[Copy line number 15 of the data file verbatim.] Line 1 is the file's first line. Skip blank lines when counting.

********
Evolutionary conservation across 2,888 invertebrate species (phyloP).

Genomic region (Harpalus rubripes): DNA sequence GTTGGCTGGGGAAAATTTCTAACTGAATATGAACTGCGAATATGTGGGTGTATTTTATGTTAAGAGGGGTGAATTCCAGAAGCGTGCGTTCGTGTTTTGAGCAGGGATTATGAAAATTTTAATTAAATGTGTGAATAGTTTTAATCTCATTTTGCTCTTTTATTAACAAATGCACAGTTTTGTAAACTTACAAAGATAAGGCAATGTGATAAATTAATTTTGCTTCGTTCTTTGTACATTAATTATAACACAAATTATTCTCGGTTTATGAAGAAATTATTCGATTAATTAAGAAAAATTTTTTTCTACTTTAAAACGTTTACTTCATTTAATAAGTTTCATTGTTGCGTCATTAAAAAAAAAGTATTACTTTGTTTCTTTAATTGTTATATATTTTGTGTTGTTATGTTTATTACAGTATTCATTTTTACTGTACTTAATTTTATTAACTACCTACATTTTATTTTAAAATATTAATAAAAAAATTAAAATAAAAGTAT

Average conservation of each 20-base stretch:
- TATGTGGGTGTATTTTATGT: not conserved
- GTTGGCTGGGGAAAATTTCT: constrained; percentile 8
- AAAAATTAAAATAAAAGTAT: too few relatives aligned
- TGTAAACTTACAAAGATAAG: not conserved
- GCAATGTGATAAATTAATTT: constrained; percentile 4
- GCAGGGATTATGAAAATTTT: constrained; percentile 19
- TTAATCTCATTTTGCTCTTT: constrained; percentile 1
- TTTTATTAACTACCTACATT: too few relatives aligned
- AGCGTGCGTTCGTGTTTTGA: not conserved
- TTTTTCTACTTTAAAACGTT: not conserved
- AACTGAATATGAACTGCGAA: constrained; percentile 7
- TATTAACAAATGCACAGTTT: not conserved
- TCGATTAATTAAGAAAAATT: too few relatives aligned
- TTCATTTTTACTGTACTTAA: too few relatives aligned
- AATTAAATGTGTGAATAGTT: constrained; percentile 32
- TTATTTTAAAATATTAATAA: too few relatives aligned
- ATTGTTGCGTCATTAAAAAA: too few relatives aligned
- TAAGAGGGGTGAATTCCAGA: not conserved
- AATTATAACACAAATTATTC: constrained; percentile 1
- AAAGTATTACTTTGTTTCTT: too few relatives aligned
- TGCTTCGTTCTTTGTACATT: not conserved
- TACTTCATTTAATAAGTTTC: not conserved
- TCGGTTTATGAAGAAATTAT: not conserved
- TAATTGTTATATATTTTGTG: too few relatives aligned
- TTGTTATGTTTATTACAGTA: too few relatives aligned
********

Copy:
- TATTAACAAATGCACAGTTT: not conserved